An 81-year-old woman was transferred to our hospital by ambulance with massive hemoptysis. She reported a gradually increasing frequency of blood sputum for one month prior to this episode. The patient had a history of aortic valve replacement combined with graft replacement of the ascending aorta and aortic arch and graft replacement of the thoraco-abdominal aorta for dissecting aortic aneurysms 5 and 4 years prior, respectively. She also underwent thoracic endovascular aortic repair (TEVAR) for impending rupture of a descending aortic aneurysm 2 years prior. The patient was taking aspirin (100 mg/day). On admission, she was conscious and alert and her vital signs were stable. Her blood oxygen saturation level was 93% on room air. A complete blood count analysis revealed a hemoglobin level of 10.0 g/dL, white blood cell count of 8,500/µL, and platelet count of 144,000/µL. Serum biochemical tests showed no obvious abnormalities except for a slightly elevated C-reactive protein level (0.8 mg/dL). No abnormalities were detected on a clotting test. Computed tomography (CT) showed a large atelectasis of the left lower lung lobe adjacent to the descending aorta treated with TEVAR. Unenhanced CT showed a heterogeneous high attenuation area within the atelectasis suggestive of a concomitant hematoma. Contrast-enhanced CT revealed a pseudoaneurysm, and abnormal proliferative vessels with continuity with hypertrophied left pulmonary ligament artery (PLA) were detected within the atelectasis (Fig. 1A and B). Furthermore, the PLA continued to the right subscapular artery via a complex collateral pathway including the right intercostal artery (ICA) (Fig. 1C). Since disruption of the pseudoaneurysm and abnormal vessels of the left PLA were considered the cause of massive hemoptysis, we decided to perform transcatheter arterial embolization (TAE) with the patient’s consent. First, the right femoral artery was punctured and an aortography was performed; however, it did not show any type 1, 2, 3, or 4 endoleaks. Next, an access was obtained via the right brachial artery using a 4-Fr sheath. Diagnostic digital subtraction angiography (DSA) of the right subclavian and subscapular arteries revealed a hypertrophied left PLA adjacent to the stent graft of the descending aorta that originated from the right subscapular artery via a complex collateral blood pathway including the right ICA and thoracodorsal artery (Fig. 2A). We subsequently attempted to select the left PLA with the triple coaxial (triaxial) system, which consists of a 155-cm-long 1.9-Fr microcatheter (Carnelian MARVEL, Tokai Medical Products, Kasugai, Japan), a 110-cm-long 2.7-Fr high-flow microcatheter (Sniper 2 High-Flow; Terumo, Tokyo, Japan), and a 65-cm-long 4-Fr angiographic catheter (Impress; Merit Medical Japan, Tokyo, Japan) and finally reached the proximal side of the left PLA. During the procedure, we confirmed no involvement of the anterior spinal artery by DSA of the intercostal artery. Selective DSA of the left PLA showed proliferation of small tortuous vessels and a pseudoaneurysm at the peripheral side (Fig. 2B and C). In addition, small systemic-pulmonary artery shunts were observed at the peripheral side of this lesion (Fig. 2B). Based on the angiographic findings, we decided to use an N-butyl cyanoacrylate (NBCA) (B. Braun, Melsungen, Germany)-Lipiodol (Lipiodol Ultra-Fluid; Guerbet, Roissy, France) mixture for embolization, which should reach the embolic material on the peripheral side of the PLA while avoiding large amounts of embolic material migration to the pulmonary artery branches via the systemic-pulmonary artery shunt. We carefully injected 0.8 mL of an NBCA:Lipiodol (1:6) mixture in a stepwise fashion under fluoroscopic guidance until it reached the pseudoaneurysm and abnormal proliferative vessels (Fig. 3A and B). DSA of the right subscapular artery after TAE showed disappearance of the pseudoaneurysm and abnormal vessels of the left PLA (Fig. 3C). We subsequently performed DSA of the bilateral subclavian arteries and celiac artery and confirmed that none supplied the target lesions. Pulmonary angiography of the left pulmonary trunk performed via the right femoral vein showed no pseudoaneurysm or contrast filling defect due to the systemic-pulmonary artery shunt. After TAE, the hemoptysis was controlled without complications, and the patient was discharged 5 days after TAE. Chest radiography performed 2 weeks after the TAE revealed improved consolidation in the left lower field. Six months after TAE, no recurrence of the hemoptysis was noted.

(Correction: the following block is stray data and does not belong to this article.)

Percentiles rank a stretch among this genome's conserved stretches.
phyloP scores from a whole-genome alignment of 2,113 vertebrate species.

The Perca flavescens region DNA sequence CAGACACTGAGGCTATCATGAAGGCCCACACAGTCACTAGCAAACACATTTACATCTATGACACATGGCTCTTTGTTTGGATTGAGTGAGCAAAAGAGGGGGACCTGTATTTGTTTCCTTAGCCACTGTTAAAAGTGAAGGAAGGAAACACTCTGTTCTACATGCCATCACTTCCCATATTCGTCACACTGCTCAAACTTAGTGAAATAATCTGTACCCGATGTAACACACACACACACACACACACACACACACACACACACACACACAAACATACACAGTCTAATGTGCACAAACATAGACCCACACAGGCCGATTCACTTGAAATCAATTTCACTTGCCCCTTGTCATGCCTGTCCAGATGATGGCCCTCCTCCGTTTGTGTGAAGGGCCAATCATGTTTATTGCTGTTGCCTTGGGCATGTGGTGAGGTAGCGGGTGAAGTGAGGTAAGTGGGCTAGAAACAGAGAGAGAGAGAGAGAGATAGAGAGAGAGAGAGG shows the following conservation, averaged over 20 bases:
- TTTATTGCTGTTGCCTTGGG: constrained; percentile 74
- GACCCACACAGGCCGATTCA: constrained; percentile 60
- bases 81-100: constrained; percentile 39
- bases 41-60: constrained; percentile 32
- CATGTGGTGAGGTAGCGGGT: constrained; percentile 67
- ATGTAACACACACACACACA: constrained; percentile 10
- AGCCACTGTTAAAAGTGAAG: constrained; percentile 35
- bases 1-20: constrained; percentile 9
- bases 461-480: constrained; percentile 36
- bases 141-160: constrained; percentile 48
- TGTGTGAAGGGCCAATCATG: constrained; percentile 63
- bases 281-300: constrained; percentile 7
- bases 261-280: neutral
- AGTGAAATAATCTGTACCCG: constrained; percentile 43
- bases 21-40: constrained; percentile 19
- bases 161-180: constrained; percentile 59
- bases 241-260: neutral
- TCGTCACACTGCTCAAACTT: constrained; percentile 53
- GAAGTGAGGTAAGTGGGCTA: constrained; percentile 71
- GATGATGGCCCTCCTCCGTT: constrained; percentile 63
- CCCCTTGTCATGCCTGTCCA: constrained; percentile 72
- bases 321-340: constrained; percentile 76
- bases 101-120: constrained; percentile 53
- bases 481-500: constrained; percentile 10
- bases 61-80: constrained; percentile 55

Fig. 1